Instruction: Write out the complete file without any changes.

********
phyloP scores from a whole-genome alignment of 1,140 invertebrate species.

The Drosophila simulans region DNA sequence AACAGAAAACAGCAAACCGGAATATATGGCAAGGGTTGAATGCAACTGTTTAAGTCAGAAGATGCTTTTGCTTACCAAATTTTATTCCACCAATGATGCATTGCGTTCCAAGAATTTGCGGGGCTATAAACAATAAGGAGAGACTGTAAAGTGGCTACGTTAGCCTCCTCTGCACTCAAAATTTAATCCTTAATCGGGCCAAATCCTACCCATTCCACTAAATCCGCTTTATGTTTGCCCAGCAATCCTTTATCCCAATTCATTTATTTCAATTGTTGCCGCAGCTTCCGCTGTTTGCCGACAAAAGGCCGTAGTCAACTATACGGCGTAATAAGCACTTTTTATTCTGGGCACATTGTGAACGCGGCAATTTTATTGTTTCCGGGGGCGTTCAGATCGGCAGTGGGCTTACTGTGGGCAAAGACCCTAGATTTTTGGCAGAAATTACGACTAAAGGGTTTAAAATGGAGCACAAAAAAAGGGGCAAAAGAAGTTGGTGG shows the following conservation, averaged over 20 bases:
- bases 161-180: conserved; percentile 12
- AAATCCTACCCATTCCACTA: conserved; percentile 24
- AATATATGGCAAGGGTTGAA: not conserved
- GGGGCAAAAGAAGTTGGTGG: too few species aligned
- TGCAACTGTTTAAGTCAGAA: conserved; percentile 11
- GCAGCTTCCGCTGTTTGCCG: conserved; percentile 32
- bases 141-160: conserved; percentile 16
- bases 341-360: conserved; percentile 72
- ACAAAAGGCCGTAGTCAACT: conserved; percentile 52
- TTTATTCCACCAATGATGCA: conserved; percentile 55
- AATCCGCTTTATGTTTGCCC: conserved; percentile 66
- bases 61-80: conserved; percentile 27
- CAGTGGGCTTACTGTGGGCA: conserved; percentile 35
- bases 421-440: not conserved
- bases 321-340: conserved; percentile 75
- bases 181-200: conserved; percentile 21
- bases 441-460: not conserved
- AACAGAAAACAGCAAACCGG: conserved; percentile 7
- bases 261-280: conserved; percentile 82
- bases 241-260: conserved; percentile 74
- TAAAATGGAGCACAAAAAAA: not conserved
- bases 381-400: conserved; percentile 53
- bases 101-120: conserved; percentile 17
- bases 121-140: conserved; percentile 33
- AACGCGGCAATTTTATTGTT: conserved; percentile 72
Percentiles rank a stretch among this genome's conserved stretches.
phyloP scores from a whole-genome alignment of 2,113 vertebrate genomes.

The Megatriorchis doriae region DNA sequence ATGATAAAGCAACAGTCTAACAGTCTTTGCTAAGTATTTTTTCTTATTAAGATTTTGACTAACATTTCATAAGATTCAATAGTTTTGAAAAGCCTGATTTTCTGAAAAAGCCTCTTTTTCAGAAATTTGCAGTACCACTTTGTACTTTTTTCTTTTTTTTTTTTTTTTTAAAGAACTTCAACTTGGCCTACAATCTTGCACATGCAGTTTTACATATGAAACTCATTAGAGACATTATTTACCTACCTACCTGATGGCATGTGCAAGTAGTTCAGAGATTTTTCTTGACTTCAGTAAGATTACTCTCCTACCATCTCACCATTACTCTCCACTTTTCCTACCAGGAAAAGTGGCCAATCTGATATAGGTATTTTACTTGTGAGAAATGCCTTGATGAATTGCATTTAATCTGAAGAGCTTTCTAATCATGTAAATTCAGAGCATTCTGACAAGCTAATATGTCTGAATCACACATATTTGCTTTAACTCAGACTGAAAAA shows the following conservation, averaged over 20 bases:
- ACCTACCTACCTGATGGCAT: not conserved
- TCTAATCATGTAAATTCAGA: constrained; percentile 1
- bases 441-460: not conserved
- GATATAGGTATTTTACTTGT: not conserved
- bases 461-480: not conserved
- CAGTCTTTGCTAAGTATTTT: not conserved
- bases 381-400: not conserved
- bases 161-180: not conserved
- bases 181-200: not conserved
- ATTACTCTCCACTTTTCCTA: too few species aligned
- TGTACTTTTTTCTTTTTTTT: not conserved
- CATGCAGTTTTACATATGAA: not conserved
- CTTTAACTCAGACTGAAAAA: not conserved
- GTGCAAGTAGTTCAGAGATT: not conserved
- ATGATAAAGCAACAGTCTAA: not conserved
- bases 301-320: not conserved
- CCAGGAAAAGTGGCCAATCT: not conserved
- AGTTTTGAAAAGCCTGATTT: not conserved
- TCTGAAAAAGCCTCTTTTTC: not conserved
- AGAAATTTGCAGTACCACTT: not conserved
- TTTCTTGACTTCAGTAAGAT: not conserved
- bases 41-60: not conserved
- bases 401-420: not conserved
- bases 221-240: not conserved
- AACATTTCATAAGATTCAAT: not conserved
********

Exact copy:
phyloP scores from a whole-genome alignment of 1,140 invertebrate species.

The Drosophila simulans region DNA sequence AACAGAAAACAGCAAACCGGAATATATGGCAAGGGTTGAATGCAACTGTTTAAGTCAGAAGATGCTTTTGCTTACCAAATTTTATTCCACCAATGATGCATTGCGTTCCAAGAATTTGCGGGGCTATAAACAATAAGGAGAGACTGTAAAGTGGCTACGTTAGCCTCCTCTGCACTCAAAATTTAATCCTTAATCGGGCCAAATCCTACCCATTCCACTAAATCCGCTTTATGTTTGCCCAGCAATCCTTTATCCCAATTCATTTATTTCAATTGTTGCCGCAGCTTCCGCTGTTTGCCGACAAAAGGCCGTAGTCAACTATACGGCGTAATAAGCACTTTTTATTCTGGGCACATTGTGAACGCGGCAATTTTATTGTTTCCGGGGGCGTTCAGATCGGCAGTGGGCTTACTGTGGGCAAAGACCCTAGATTTTTGGCAGAAATTACGACTAAAGGGTTTAAAATGGAGCACAAAAAAAGGGGCAAAAGAAGTTGGTGG shows the following conservation, averaged over 20 bases:
- bases 161-180: conserved; percentile 12
- AAATCCTACCCATTCCACTA: conserved; percentile 24
- AATATATGGCAAGGGTTGAA: not conserved
- GGGGCAAAAGAAGTTGGTGG: too few species aligned
- TGCAACTGTTTAAGTCAGAA: conserved; percentile 11
- GCAGCTTCCGCTGTTTGCCG: conserved; percentile 32
- bases 141-160: conserved; percentile 16
- bases 341-360: conserved; percentile 72
- ACAAAAGGCCGTAGTCAACT: conserved; percentile 52
- TTTATTCCACCAATGATGCA: conserved; percentile 55
- AATCCGCTTTATGTTTGCCC: conserved; percentile 66
- bases 61-80: conserved; percentile 27
- CAGTGGGCTTACTGTGGGCA: conserved; percentile 35
- bases 421-440: not conserved
- bases 321-340: conserved; percentile 75
- bases 181-200: conserved; percentile 21
- bases 441-460: not conserved
- AACAGAAAACAGCAAACCGG: conserved; percentile 7
- bases 261-280: conserved; percentile 82
- bases 241-260: conserved; percentile 74
- TAAAATGGAGCACAAAAAAA: not conserved
- bases 381-400: conserved; percentile 53
- bases 101-120: conserved; percentile 17
- bases 121-140: conserved; percentile 33
- AACGCGGCAATTTTATTGTT: conserved; percentile 72
Percentiles rank a stretch among this genome's conserved stretches.
phyloP scores from a whole-genome alignment of 2,113 vertebrate genomes.

The Megatriorchis doriae region DNA sequence ATGATAAAGCAACAGTCTAACAGTCTTTGCTAAGTATTTTTTCTTATTAAGATTTTGACTAACATTTCATAAGATTCAATAGTTTTGAAAAGCCTGATTTTCTGAAAAAGCCTCTTTTTCAGAAATTTGCAGTACCACTTTGTACTTTTTTCTTTTTTTTTTTTTTTTTAAAGAACTTCAACTTGGCCTACAATCTTGCACATGCAGTTTTACATATGAAACTCATTAGAGACATTATTTACCTACCTACCTGATGGCATGTGCAAGTAGTTCAGAGATTTTTCTTGACTTCAGTAAGATTACTCTCCTACCATCTCACCATTACTCTCCACTTTTCCTACCAGGAAAAGTGGCCAATCTGATATAGGTATTTTACTTGTGAGAAATGCCTTGATGAATTGCATTTAATCTGAAGAGCTTTCTAATCATGTAAATTCAGAGCATTCTGACAAGCTAATATGTCTGAATCACACATATTTGCTTTAACTCAGACTGAAAAA shows the following conservation, averaged over 20 bases:
- ACCTACCTACCTGATGGCAT: not conserved
- TCTAATCATGTAAATTCAGA: constrained; percentile 1
- bases 441-460: not conserved
- GATATAGGTATTTTACTTGT: not conserved
- bases 461-480: not conserved
- CAGTCTTTGCTAAGTATTTT: not conserved
- bases 381-400: not conserved
- bases 161-180: not conserved
- bases 181-200: not conserved
- ATTACTCTCCACTTTTCCTA: too few species aligned
- TGTACTTTTTTCTTTTTTTT: not conserved
- CATGCAGTTTTACATATGAA: not conserved
- CTTTAACTCAGACTGAAAAA: not conserved
- GTGCAAGTAGTTCAGAGATT: not conserved
- ATGATAAAGCAACAGTCTAA: not conserved
- bases 301-320: not conserved
- CCAGGAAAAGTGGCCAATCT: not conserved
- AGTTTTGAAAAGCCTGATTT: not conserved
- TCTGAAAAAGCCTCTTTTTC: not conserved
- AGAAATTTGCAGTACCACTT: not conserved
- TTTCTTGACTTCAGTAAGAT: not conserved
- bases 41-60: not conserved
- bases 401-420: not conserved
- bases 221-240: not conserved
- AACATTTCATAAGATTCAAT: not conserved